Pinstripe bowl ends up as best fit for Irish

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The Irish practiced yesterday, with Brian Kelly meeting with the local media to discuss preparation for the Pinstripe Bowl. Notre Dame will practice ten times between now and the 28th, with the Irish spending Christmas in New York, leaving South Bend on the 23rd.

While other bowls were discussed, and for a time the Poinsettia Bowl in San Diego looked like the probable destination for Notre Dame, Brian Kelly talked about why New York and the Pinstripe Bowl was the best fit.

Logistical challenges played a key role. Beyond working around the conference tie-ins that made the Poinsettia Bowl and Hawaii Bowl a tough fit, Kelly talked about the difficulties making things work with the Irish’s academic calendar.

While Kelly talked about giving the seniors a vote in the process and hopefully playing in a sunny locale, the Irish head coach walked the media through the university’s thought process and why the Pinstripe Bowl ended up making the most sense.

“There were three or four bowls that were certainly vying for Notre Dame as we were going through this process.  The Poinsettia Bowl was certainly one those we were interested in.  One of the things is we were going to be tied into some of these bowls, particularly the Pinstripe, once we entered our new agreement.

“We were trying to look to getting into a bowl that we wouldn’t have any alliances moving forward.  San Diego, being in the west, let’s take a shot at that one.  Once Northern Illinois lost that football game, that kind of evaporated any opportunity for us in that game.

“The other one was the Hawaii Bowl.  But because of our exam schedule, which took us through the 20th, we would have had to have gone out there on 21, 22, 23.  It would have been practice, practice, practice, play the game.  They don’t hold the hotel rooms after the game for you.  You have to leave or find other accommodations, right?

“The guys go for three days, practice, play the game, then it’s like, All right, you got to go home.  Didn’t make a lot of sense to go there three days, practice, play the game, then, Sorry guys. If we could have stayed for two, three days after, have some things organized, maybe we could have done something with the Hawaii Bowl.  It didn’t make sense for us to do that.”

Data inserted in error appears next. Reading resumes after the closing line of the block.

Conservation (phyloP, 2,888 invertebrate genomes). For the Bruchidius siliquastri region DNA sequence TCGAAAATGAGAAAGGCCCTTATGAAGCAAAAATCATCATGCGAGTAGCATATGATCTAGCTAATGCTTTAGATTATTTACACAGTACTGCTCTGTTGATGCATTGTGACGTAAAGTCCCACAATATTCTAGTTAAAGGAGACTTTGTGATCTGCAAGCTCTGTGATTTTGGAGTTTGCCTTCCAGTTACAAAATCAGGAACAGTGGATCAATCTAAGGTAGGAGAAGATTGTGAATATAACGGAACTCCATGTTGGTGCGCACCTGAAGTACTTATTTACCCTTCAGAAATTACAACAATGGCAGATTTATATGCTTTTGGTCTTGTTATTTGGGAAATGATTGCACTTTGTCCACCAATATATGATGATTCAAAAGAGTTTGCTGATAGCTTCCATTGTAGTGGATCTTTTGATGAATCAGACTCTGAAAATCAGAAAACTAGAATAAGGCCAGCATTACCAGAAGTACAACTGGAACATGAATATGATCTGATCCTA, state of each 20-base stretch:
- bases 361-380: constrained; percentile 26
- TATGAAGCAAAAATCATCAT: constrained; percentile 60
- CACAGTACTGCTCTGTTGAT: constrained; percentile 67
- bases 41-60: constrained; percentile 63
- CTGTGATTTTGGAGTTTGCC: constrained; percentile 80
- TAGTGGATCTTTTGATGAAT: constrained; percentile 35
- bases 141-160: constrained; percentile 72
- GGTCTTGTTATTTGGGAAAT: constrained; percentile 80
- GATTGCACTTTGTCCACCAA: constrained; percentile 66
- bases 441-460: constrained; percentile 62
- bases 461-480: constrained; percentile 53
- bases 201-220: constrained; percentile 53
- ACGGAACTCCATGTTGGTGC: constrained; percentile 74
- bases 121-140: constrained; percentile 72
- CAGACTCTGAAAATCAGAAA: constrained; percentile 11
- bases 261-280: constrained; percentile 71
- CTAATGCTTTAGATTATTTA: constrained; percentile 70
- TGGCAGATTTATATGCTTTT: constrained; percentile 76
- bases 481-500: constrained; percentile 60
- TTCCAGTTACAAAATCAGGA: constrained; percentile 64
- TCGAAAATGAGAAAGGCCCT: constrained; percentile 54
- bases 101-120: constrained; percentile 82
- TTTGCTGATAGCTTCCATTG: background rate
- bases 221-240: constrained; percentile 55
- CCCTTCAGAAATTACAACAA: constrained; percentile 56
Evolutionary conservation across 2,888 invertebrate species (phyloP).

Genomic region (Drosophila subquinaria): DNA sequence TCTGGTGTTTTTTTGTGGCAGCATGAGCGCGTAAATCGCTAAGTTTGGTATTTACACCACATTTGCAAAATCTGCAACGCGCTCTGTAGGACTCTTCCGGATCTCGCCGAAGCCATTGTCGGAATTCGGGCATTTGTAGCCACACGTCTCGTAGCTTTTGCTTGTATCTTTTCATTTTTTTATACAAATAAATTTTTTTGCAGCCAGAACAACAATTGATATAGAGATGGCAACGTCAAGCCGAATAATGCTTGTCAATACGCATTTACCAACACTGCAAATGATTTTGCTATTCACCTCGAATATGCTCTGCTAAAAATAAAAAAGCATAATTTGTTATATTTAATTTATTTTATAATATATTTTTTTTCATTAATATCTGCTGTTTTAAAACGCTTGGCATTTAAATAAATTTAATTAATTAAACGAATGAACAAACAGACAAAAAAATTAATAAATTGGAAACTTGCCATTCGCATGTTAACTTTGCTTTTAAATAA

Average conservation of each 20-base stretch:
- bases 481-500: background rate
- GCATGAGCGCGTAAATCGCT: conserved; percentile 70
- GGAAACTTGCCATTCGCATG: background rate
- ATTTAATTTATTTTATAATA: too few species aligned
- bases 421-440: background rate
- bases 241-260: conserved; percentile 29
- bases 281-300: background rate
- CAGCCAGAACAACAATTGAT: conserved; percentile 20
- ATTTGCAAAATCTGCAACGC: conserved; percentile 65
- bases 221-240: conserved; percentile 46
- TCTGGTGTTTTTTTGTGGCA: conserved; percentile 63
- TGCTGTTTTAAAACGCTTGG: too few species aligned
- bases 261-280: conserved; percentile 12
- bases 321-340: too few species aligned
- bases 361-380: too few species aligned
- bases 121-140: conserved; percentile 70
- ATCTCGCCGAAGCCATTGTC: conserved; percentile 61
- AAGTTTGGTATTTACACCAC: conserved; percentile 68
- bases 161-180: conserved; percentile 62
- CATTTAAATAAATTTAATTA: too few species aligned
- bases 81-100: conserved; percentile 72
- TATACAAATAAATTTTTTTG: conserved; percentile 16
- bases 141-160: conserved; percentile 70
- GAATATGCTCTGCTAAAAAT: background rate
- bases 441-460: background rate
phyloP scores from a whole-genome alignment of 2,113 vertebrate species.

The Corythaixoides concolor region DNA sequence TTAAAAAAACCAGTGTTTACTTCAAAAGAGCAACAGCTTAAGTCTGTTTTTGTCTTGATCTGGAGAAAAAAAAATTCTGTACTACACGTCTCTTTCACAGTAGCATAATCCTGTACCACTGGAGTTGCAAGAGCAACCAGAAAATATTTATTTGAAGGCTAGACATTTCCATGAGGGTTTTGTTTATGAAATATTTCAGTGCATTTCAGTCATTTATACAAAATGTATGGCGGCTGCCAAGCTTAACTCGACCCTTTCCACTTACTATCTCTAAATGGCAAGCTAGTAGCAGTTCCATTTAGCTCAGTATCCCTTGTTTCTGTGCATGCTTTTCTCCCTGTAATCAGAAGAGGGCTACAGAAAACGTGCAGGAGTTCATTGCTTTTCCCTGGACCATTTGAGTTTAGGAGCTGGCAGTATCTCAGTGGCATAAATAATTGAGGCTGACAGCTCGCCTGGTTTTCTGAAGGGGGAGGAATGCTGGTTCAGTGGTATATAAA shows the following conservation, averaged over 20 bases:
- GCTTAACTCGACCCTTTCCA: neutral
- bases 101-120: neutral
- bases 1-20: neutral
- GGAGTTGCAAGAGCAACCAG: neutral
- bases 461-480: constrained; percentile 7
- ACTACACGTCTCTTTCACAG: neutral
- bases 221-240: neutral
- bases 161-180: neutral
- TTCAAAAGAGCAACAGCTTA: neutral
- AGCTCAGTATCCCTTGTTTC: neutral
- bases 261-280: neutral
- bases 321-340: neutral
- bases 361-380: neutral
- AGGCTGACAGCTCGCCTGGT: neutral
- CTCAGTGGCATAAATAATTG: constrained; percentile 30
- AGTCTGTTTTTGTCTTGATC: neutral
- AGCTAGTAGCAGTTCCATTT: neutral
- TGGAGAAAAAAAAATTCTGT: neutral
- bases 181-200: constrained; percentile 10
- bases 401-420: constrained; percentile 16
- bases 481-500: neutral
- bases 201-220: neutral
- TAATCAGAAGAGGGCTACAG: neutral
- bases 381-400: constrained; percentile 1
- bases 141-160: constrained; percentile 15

All that being said, the Pinstripe Bowl was far from a consolation prize. As you’d expect from a bowl game that’s managed by the New York Yankees, Kelly talked about the sales pitch he got from bowl executive director John Mosley, a former Irish football player.

“John Mosley would not leave me alone,” Kelly said with a laugh. “Quite honestly, I think I told him to get out of my office a couple of times.  He was here for the weekend against BYU.  I know John very well.  My relationship goes back to Culver Academy with him.  John is a great guy.

“But they were here, and he wouldn’t leave.  He wouldn’t take no for an answer. We’re excited about it.  It’s fresh in our memory about how we were treated by the Yankees, and they’re going to make sure that happens again.”

That game in 2010 was a wonderful experience for both the football team and Notre Dame fans. Domers flocked to Manhattan, over-running Time Square to hear the marching band, with Manhattan and Yankee Stadium filled with Notre Dame fans as the Irish clinched their first bowl bid under Brian Kelly beating Army 27-3.

So while there’ll be no sunscreen needed this bowl season, the Irish get a chance to take on a Rutgers team that’ll join the Big Ten next season.

“It’s New York. It’s New York at Christmastime,” Kelly said. “Just the ability to do a lot of things. A lot of these guys haven’t been to New York at that time.  They were pretty excited about it.”